Nobbs moves his exceptional comic talent to a new-found depth. Memorable and moving, a tale of love won and love lost. You will never look at the art of taxidermy in the same way again.
But can they survive their differences in age and background? Are Alan's feelings the stuff of obsession and infatuation or is this true love? And what sort of philosopher is he if he cannot define and understand love?
Told through the voice of Alan, this touching and hilarious story is much more than a tale about an unlikely couple. Ultimately, it is a story about the nature of love.
One wintry afternoon a lodger named Wilson arrives at 38, Trebisall Avenue, filled with hope. As he crosses the threshold of Mrs Pollard's house, with its "aura of impending stew" he becomes a new man. This is a tactic he has tried before, just as he has tried many jobs before, from cook to seismographer's assistant. But alas, each time he was sacked because it was not his vocation. And so he has moved on, from town to town, from landlady to landlady: from Mrs McManus of Barnstaple, to Mrs McManus of Newport (I.O.W). Now, under the motherly eye of Mrs Pollard, he attempts a number of new vocations including those of poet and postman. Strange things befall him in the process: he is even tried and convicted for scandalous offences of which he has no recollection. But his progress continues, out through the end of this book, in search of a panacea for all mankind.
' " A change of environment will bring you new business and personal interests," said Cousin Percy. Pegasus was glad to hear this.' Whether Pegasus Baines would have been so glad had he foreseen the outcome of his hasty decision to abandon the career of potential Nobel-prize winning nutrition scientist in favour of that world famous chef is less certain. The change of environment from North London with its deafening traffic to East Anglia with its menacing power stations brings new nightmares and new problems into his life.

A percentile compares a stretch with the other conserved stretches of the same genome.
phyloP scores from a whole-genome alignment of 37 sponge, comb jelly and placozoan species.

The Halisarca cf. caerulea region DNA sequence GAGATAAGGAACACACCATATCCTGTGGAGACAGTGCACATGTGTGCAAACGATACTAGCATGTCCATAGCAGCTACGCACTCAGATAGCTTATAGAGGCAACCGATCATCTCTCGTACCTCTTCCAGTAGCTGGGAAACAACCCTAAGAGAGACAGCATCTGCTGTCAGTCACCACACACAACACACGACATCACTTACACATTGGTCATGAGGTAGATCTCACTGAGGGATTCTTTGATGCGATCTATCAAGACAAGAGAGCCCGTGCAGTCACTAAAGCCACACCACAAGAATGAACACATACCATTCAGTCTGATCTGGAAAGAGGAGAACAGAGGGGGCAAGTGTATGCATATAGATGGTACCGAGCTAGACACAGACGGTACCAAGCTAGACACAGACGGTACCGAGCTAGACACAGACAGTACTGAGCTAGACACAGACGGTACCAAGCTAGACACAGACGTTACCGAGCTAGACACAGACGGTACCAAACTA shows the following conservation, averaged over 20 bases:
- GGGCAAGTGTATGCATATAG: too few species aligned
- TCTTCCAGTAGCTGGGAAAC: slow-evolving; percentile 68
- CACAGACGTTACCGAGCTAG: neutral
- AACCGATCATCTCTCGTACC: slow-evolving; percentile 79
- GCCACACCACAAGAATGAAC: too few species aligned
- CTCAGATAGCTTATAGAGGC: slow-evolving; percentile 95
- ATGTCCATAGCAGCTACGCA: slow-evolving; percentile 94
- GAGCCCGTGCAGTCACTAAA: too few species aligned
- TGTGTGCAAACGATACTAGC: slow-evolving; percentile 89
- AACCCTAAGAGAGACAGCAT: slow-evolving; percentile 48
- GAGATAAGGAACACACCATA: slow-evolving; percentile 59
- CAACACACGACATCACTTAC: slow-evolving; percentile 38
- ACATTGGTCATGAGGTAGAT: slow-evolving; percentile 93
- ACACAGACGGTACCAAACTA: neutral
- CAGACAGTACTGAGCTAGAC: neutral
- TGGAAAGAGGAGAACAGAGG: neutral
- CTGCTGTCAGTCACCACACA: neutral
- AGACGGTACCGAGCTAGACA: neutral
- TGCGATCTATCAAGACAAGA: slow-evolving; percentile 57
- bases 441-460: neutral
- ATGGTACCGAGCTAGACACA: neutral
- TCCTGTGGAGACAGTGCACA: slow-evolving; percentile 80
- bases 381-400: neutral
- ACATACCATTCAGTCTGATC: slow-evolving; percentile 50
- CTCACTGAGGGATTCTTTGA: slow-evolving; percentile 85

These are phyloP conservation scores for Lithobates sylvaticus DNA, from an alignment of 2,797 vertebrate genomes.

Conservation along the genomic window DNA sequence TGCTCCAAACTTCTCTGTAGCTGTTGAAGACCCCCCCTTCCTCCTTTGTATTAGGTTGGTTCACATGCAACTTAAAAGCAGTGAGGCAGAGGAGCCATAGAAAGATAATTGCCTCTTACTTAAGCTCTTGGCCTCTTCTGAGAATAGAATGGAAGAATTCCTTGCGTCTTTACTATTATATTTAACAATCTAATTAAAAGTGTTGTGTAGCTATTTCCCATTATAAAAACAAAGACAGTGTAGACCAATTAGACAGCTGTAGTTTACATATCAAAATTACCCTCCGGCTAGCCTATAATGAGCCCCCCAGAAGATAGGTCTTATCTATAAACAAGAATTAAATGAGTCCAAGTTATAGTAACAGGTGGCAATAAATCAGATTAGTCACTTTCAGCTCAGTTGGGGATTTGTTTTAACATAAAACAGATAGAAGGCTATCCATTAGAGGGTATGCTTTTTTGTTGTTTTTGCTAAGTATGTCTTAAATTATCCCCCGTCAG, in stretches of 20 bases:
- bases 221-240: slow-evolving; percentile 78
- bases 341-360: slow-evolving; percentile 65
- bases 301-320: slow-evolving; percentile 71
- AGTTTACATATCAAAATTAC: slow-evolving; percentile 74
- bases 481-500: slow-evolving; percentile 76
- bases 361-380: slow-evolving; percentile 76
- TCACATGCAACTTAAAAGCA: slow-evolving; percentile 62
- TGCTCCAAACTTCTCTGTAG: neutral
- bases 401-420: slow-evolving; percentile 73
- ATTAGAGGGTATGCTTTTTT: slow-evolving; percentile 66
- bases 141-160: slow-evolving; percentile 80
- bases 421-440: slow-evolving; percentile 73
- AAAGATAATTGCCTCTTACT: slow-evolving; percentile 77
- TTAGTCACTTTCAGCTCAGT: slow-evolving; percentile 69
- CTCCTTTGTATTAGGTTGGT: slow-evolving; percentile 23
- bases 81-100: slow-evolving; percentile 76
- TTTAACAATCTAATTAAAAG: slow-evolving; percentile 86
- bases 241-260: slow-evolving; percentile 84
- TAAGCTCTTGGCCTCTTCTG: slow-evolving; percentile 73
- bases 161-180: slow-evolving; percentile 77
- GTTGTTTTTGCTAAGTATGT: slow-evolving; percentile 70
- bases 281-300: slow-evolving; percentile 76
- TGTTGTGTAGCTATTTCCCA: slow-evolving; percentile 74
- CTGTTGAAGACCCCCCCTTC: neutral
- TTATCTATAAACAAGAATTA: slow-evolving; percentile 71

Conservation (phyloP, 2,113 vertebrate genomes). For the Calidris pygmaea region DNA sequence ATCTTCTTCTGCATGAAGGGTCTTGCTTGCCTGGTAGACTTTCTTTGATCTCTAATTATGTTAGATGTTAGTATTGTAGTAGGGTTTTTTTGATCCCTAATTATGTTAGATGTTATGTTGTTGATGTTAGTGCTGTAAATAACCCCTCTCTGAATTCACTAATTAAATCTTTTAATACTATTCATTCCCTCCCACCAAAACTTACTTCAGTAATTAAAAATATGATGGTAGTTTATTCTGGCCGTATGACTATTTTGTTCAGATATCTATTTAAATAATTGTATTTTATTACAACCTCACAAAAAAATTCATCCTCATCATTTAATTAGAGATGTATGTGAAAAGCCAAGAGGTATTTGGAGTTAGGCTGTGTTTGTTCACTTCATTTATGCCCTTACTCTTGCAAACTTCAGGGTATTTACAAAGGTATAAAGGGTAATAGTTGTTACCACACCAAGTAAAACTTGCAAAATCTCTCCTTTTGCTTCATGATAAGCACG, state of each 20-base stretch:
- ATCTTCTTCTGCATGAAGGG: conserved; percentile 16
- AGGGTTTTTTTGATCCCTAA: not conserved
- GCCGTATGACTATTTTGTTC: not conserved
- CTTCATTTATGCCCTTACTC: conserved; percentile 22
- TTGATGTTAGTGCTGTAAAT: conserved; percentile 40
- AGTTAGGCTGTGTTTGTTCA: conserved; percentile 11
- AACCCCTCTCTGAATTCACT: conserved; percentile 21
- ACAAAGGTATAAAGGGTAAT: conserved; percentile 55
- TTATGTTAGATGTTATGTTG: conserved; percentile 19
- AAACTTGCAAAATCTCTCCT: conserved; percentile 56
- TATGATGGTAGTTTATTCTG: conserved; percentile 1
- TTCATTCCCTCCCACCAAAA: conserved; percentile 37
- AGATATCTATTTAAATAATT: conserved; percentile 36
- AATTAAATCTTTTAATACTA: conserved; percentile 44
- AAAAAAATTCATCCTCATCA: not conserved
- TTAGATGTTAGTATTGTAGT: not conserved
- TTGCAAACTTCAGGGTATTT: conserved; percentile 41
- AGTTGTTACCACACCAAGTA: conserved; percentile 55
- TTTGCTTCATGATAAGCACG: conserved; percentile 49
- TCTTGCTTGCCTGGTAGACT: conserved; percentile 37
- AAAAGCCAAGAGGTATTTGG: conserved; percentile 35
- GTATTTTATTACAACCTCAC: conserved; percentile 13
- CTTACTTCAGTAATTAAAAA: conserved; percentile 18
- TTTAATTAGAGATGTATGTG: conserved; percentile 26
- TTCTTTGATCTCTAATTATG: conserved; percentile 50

The 'ostrich country' of David Nobbs' novel lies somewhere between modern Britain and cloud cuckoo-land. Pegasus Baines is an innocent idealist, a self-deceiver. The tale of his tangles which gradually involve mistresses old and new, long-suffering family and several more-or-less innocent bystanders, modulates from honours melancholy to hilarious farce.
As a struggling writer, David was catapulted into the thrilling world of satire at the BBC when he rang THAT WAS THE WEEK THAT WAS with a joke and got through to David Frost, who sent a taxi for the joke. He never looked back. His greatness as a modern comic writer was confirmed by the publication of THE FALL AND RISE OF REGINALD PERRIN, which he adapted into the immensely successful television series that has entered the fabric of British cultural life, through phrases, images and brilliant humour.
A mesmerising, beautifully told tale of life in writing and comedy, I DIDN'T GET WHERE I AM TODAY is the hilarious, poignant and very personal story of David Nobbs' life, which also describes some of the most famous comedians of the last century and captures a golden age of British television.